Tag history of science

Out of the Shadows / Robert Hooke

John Gribbin— Who was the first person to realise that gravity is a universal force possessed by every object in the Universe, which attracts every other object? Isaac Newton, right? Wrong! Newton got the idea, and other insights which fed into his theory of gravity, from Robert Hooke, a seventeenth-century polymath

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The Nine Lives of Bayes’ Rule

While a staple in modern-day statistics classes, Bayes’ rule, as  immortalized in our statistics textbooks, has been killed and revived several times. Although public opinion on this theory has waxed and waned dramatically, was Bayes’ rule ever fully dismissed? Sharon Bertsch McGrayne in her book, The Theory That Would Not Die:

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Goodreads Giveaway: A Little History of Science

Follow @yaleSCIbooks Following our recent interview with author William Bynum, we’re excited to sponsor a Goodreads Book Giveaway of his latest book A Little History of Science. This small volume packs a punch by relating the historical achievements and discoveries in physics, biology, chemistry and astronomy, in 40 small chapters

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January Theme: Nature & Environment

Follow @yaleSCIbooks A new year and new beginnings: the world around us changes; so do we change alongside it, often because of it. For the second year in a row, we are taking the month of January to discuss books on nature and environment. Both presently and historically, climatic, biological,

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For the Busy Lover of Science

It’s no easy feat to provide an account of the entire history of science in a single book, much less make that history a “little” one: nevertheless, an undaunted William Bynum sets out to fulfill this very task in his latest project. A Little History of Science traces the march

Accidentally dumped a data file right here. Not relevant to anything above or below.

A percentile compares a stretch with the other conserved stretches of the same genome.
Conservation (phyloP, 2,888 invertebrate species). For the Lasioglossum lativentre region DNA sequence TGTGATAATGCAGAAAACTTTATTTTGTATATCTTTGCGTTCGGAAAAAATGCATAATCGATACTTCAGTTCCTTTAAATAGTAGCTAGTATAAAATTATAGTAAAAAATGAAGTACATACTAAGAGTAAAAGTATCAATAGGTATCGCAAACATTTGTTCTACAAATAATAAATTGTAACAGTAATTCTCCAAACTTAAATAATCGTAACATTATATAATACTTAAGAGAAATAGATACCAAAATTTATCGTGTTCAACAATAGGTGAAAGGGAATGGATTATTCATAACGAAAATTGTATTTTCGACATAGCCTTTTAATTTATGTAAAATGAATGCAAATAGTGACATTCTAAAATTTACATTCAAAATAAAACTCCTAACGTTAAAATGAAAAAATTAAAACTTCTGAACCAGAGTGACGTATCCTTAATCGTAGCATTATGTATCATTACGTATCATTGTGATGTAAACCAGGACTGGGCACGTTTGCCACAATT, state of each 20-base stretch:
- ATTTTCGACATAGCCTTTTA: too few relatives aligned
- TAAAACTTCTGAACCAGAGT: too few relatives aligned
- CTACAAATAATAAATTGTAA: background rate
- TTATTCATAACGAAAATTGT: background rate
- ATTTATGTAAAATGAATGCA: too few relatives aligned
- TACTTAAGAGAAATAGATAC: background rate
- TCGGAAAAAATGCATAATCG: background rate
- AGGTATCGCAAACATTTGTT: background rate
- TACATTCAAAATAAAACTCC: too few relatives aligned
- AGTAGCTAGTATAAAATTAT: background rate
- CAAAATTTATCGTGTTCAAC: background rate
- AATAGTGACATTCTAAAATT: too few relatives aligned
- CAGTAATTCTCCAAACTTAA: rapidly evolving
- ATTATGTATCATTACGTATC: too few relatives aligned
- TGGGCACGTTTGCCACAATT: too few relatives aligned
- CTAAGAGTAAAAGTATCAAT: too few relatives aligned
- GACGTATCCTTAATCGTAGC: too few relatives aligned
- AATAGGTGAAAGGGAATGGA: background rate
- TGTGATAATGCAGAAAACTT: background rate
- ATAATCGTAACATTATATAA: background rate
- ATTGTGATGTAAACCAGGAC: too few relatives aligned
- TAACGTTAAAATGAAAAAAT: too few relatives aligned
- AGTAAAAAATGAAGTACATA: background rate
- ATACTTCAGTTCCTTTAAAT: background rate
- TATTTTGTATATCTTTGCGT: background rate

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A Conversation with William Bynum on A Little History of Science

As ambitious as the project of charting the history of science over the past few centuries sounds, William Bynum takes on the task readily in his latest book, A Little History of Science, fashioned after E.H. Gombrich‘s bestselling A Little History of the World.  He brings readers, both young and old, on a

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Thomas Jefferson’s Scientific Love Affair

Follow @yaleSCIbooks The name Thomas Jefferson brings to mind some of his greatest achievements: Author of the Declaration of Independence, third President of the United States, and Founder of the University of Virginia. But there’s another side to America’s Renaissance man that, though less well known, is just as praiseworthy.

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Edward J. Larson on the Explorers of the South Pole

Follow @yaleSCIbooks Published to coincide with the centenary of the first expeditions to reach the South Pole, An Empire of Ice: Scott, Shackleton, and the Heroic Age of Antarctic Science, by Pulitzer Prize-winning historian Edward J. Larson, is a riveting biographical and scientific account of Antarctic exploration, restoring these expeditions’

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Left Brain? Right Brain?

Follow @yaleSCIbooks Growing up, many of us were taught that our left brain was the source of reason and logic, while our right brain ruled over imagination and creativity. However, according to prominent psychiatrist Iain McGilchrist, this is not the whole truth. In a video recently posted on the website

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The Bayesian Making of America

Follow @yaleSCIbooks Sharon McGrayne’s The Theory That Would Not Die is the story about a statistical method of analysis that almost wasn’t.  Created by the Reverend Thomas Bayes and further molded by scientist Pierre-Simon Laplace, Bayes’ theorem is a statistical analysis method for probability that takes an initial guess or

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